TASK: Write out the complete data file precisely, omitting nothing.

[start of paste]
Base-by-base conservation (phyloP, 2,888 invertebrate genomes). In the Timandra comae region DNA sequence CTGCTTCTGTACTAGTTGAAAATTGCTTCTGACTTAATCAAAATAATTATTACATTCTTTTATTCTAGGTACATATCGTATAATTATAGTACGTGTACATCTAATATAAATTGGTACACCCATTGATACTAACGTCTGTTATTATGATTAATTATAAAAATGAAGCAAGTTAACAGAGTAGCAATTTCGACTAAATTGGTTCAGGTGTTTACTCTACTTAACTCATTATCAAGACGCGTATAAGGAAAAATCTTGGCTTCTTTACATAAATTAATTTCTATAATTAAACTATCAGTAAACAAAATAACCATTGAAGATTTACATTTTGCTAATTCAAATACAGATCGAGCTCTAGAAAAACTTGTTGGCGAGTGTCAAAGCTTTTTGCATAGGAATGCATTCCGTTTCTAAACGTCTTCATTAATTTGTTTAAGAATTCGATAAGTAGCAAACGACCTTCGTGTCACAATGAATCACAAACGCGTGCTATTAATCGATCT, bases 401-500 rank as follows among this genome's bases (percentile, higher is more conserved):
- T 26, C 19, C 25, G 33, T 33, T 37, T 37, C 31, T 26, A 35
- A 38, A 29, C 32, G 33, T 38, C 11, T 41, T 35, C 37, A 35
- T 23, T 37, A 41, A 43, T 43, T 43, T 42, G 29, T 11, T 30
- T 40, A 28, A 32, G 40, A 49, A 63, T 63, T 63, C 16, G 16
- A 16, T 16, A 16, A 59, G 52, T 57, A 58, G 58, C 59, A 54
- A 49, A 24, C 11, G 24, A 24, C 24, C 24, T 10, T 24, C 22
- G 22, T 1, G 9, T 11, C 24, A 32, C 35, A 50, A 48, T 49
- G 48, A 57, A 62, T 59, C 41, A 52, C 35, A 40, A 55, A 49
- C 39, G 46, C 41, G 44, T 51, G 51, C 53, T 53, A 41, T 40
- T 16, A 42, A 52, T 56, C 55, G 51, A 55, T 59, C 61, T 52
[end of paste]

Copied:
Base-by-base conservation (phyloP, 2,888 invertebrate genomes). In the Timandra comae region DNA sequence CTGCTTCTGTACTAGTTGAAAATTGCTTCTGACTTAATCAAAATAATTATTACATTCTTTTATTCTAGGTACATATCGTATAATTATAGTACGTGTACATCTAATATAAATTGGTACACCCATTGATACTAACGTCTGTTATTATGATTAATTATAAAAATGAAGCAAGTTAACAGAGTAGCAATTTCGACTAAATTGGTTCAGGTGTTTACTCTACTTAACTCATTATCAAGACGCGTATAAGGAAAAATCTTGGCTTCTTTACATAAATTAATTTCTATAATTAAACTATCAGTAAACAAAATAACCATTGAAGATTTACATTTTGCTAATTCAAATACAGATCGAGCTCTAGAAAAACTTGTTGGCGAGTGTCAAAGCTTTTTGCATAGGAATGCATTCCGTTTCTAAACGTCTTCATTAATTTGTTTAAGAATTCGATAAGTAGCAAACGACCTTCGTGTCACAATGAATCACAAACGCGTGCTATTAATCGATCT, bases 401-500 rank as follows among this genome's bases (percentile, higher is more conserved):
- T 26, C 19, C 25, G 33, T 33, T 37, T 37, C 31, T 26, A 35
- A 38, A 29, C 32, G 33, T 38, C 11, T 41, T 35, C 37, A 35
- T 23, T 37, A 41, A 43, T 43, T 43, T 42, G 29, T 11, T 30
- T 40, A 28, A 32, G 40, A 49, A 63, T 63, T 63, C 16, G 16
- A 16, T 16, A 16, A 59, G 52, T 57, A 58, G 58, C 59, A 54
- A 49, A 24, C 11, G 24, A 24, C 24, C 24, T 10, T 24, C 22
- G 22, T 1, G 9, T 11, C 24, A 32, C 35, A 50, A 48, T 49
- G 48, A 57, A 62, T 59, C 41, A 52, C 35, A 40, A 55, A 49
- C 39, G 46, C 41, G 44, T 51, G 51, C 53, T 53, A 41, T 40
- T 16, A 42, A 52, T 56, C 55, G 51, A 55, T 59, C 61, T 52